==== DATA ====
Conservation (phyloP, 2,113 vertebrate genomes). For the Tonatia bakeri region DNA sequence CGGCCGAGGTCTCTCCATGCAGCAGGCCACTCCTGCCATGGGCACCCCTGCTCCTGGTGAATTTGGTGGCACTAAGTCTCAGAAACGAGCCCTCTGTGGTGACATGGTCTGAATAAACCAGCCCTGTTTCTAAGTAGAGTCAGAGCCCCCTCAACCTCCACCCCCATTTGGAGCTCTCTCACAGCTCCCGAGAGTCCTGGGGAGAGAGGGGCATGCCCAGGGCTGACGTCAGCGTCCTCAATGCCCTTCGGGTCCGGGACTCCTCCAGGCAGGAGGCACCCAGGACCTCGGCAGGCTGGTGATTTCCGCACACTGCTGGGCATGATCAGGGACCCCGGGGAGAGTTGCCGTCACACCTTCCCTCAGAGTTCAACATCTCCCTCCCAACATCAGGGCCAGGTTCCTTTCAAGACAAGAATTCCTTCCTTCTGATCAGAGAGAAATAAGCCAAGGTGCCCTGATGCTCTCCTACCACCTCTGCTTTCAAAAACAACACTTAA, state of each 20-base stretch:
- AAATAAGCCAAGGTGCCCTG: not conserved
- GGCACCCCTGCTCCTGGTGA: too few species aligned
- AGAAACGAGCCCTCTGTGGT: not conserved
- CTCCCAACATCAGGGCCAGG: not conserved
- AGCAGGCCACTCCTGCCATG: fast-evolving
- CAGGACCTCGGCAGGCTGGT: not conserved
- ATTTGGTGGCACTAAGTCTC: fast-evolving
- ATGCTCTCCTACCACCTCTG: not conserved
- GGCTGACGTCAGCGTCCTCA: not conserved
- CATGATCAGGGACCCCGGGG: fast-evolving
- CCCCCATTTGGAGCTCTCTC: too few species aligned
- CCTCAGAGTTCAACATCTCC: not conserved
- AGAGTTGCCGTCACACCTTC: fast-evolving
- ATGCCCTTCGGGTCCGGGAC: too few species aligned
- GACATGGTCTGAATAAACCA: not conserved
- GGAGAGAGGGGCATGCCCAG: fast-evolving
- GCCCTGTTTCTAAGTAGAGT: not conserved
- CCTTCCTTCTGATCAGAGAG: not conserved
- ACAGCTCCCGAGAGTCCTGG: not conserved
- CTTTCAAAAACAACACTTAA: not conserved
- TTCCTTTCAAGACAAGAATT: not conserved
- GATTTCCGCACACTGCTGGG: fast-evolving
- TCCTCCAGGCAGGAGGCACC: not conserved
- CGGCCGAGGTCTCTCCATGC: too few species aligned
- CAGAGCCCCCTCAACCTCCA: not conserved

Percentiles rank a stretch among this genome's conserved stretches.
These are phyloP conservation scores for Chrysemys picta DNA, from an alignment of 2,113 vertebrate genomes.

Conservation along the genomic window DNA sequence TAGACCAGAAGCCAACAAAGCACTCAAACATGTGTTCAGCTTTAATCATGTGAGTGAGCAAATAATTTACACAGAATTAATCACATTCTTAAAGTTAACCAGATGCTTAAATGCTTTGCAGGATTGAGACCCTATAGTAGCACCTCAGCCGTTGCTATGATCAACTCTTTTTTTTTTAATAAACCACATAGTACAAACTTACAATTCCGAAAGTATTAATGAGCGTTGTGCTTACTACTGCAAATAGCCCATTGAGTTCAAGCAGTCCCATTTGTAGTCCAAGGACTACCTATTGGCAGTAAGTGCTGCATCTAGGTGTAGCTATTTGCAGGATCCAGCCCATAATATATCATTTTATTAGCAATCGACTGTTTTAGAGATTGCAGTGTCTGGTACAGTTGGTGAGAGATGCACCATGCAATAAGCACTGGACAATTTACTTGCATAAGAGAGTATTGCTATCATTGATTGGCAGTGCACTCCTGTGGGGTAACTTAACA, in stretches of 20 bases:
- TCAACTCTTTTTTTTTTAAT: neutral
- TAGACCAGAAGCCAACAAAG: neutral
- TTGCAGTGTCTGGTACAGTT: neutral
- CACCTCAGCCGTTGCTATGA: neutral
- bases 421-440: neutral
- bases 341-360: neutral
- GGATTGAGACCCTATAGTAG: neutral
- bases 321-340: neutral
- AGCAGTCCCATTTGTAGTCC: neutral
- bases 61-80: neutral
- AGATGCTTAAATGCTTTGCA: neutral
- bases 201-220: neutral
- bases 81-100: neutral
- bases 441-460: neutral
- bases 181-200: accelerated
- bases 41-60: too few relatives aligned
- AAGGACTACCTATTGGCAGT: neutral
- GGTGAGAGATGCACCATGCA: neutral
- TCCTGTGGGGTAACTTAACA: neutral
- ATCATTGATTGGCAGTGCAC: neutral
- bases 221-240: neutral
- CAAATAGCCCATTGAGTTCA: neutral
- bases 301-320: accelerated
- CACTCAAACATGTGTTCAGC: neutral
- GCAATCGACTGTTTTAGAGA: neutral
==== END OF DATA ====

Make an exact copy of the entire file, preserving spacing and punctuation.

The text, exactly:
Conservation (phyloP, 2,113 vertebrate genomes). For the Tonatia bakeri region DNA sequence CGGCCGAGGTCTCTCCATGCAGCAGGCCACTCCTGCCATGGGCACCCCTGCTCCTGGTGAATTTGGTGGCACTAAGTCTCAGAAACGAGCCCTCTGTGGTGACATGGTCTGAATAAACCAGCCCTGTTTCTAAGTAGAGTCAGAGCCCCCTCAACCTCCACCCCCATTTGGAGCTCTCTCACAGCTCCCGAGAGTCCTGGGGAGAGAGGGGCATGCCCAGGGCTGACGTCAGCGTCCTCAATGCCCTTCGGGTCCGGGACTCCTCCAGGCAGGAGGCACCCAGGACCTCGGCAGGCTGGTGATTTCCGCACACTGCTGGGCATGATCAGGGACCCCGGGGAGAGTTGCCGTCACACCTTCCCTCAGAGTTCAACATCTCCCTCCCAACATCAGGGCCAGGTTCCTTTCAAGACAAGAATTCCTTCCTTCTGATCAGAGAGAAATAAGCCAAGGTGCCCTGATGCTCTCCTACCACCTCTGCTTTCAAAAACAACACTTAA, state of each 20-base stretch:
- AAATAAGCCAAGGTGCCCTG: not conserved
- GGCACCCCTGCTCCTGGTGA: too few species aligned
- AGAAACGAGCCCTCTGTGGT: not conserved
- CTCCCAACATCAGGGCCAGG: not conserved
- AGCAGGCCACTCCTGCCATG: fast-evolving
- CAGGACCTCGGCAGGCTGGT: not conserved
- ATTTGGTGGCACTAAGTCTC: fast-evolving
- ATGCTCTCCTACCACCTCTG: not conserved
- GGCTGACGTCAGCGTCCTCA: not conserved
- CATGATCAGGGACCCCGGGG: fast-evolving
- CCCCCATTTGGAGCTCTCTC: too few species aligned
- CCTCAGAGTTCAACATCTCC: not conserved
- AGAGTTGCCGTCACACCTTC: fast-evolving
- ATGCCCTTCGGGTCCGGGAC: too few species aligned
- GACATGGTCTGAATAAACCA: not conserved
- GGAGAGAGGGGCATGCCCAG: fast-evolving
- GCCCTGTTTCTAAGTAGAGT: not conserved
- CCTTCCTTCTGATCAGAGAG: not conserved
- ACAGCTCCCGAGAGTCCTGG: not conserved
- CTTTCAAAAACAACACTTAA: not conserved
- TTCCTTTCAAGACAAGAATT: not conserved
- GATTTCCGCACACTGCTGGG: fast-evolving
- TCCTCCAGGCAGGAGGCACC: not conserved
- CGGCCGAGGTCTCTCCATGC: too few species aligned
- CAGAGCCCCCTCAACCTCCA: not conserved

Percentiles rank a stretch among this genome's conserved stretches.
These are phyloP conservation scores for Chrysemys picta DNA, from an alignment of 2,113 vertebrate genomes.

Conservation along the genomic window DNA sequence TAGACCAGAAGCCAACAAAGCACTCAAACATGTGTTCAGCTTTAATCATGTGAGTGAGCAAATAATTTACACAGAATTAATCACATTCTTAAAGTTAACCAGATGCTTAAATGCTTTGCAGGATTGAGACCCTATAGTAGCACCTCAGCCGTTGCTATGATCAACTCTTTTTTTTTTAATAAACCACATAGTACAAACTTACAATTCCGAAAGTATTAATGAGCGTTGTGCTTACTACTGCAAATAGCCCATTGAGTTCAAGCAGTCCCATTTGTAGTCCAAGGACTACCTATTGGCAGTAAGTGCTGCATCTAGGTGTAGCTATTTGCAGGATCCAGCCCATAATATATCATTTTATTAGCAATCGACTGTTTTAGAGATTGCAGTGTCTGGTACAGTTGGTGAGAGATGCACCATGCAATAAGCACTGGACAATTTACTTGCATAAGAGAGTATTGCTATCATTGATTGGCAGTGCACTCCTGTGGGGTAACTTAACA, in stretches of 20 bases:
- TCAACTCTTTTTTTTTTAAT: neutral
- TAGACCAGAAGCCAACAAAG: neutral
- TTGCAGTGTCTGGTACAGTT: neutral
- CACCTCAGCCGTTGCTATGA: neutral
- bases 421-440: neutral
- bases 341-360: neutral
- GGATTGAGACCCTATAGTAG: neutral
- bases 321-340: neutral
- AGCAGTCCCATTTGTAGTCC: neutral
- bases 61-80: neutral
- AGATGCTTAAATGCTTTGCA: neutral
- bases 201-220: neutral
- bases 81-100: neutral
- bases 441-460: neutral
- bases 181-200: accelerated
- bases 41-60: too few relatives aligned
- AAGGACTACCTATTGGCAGT: neutral
- GGTGAGAGATGCACCATGCA: neutral
- TCCTGTGGGGTAACTTAACA: neutral
- ATCATTGATTGGCAGTGCAC: neutral
- bases 221-240: neutral
- CAAATAGCCCATTGAGTTCA: neutral
- bases 301-320: accelerated
- CACTCAAACATGTGTTCAGC: neutral
- GCAATCGACTGTTTTAGAGA: neutral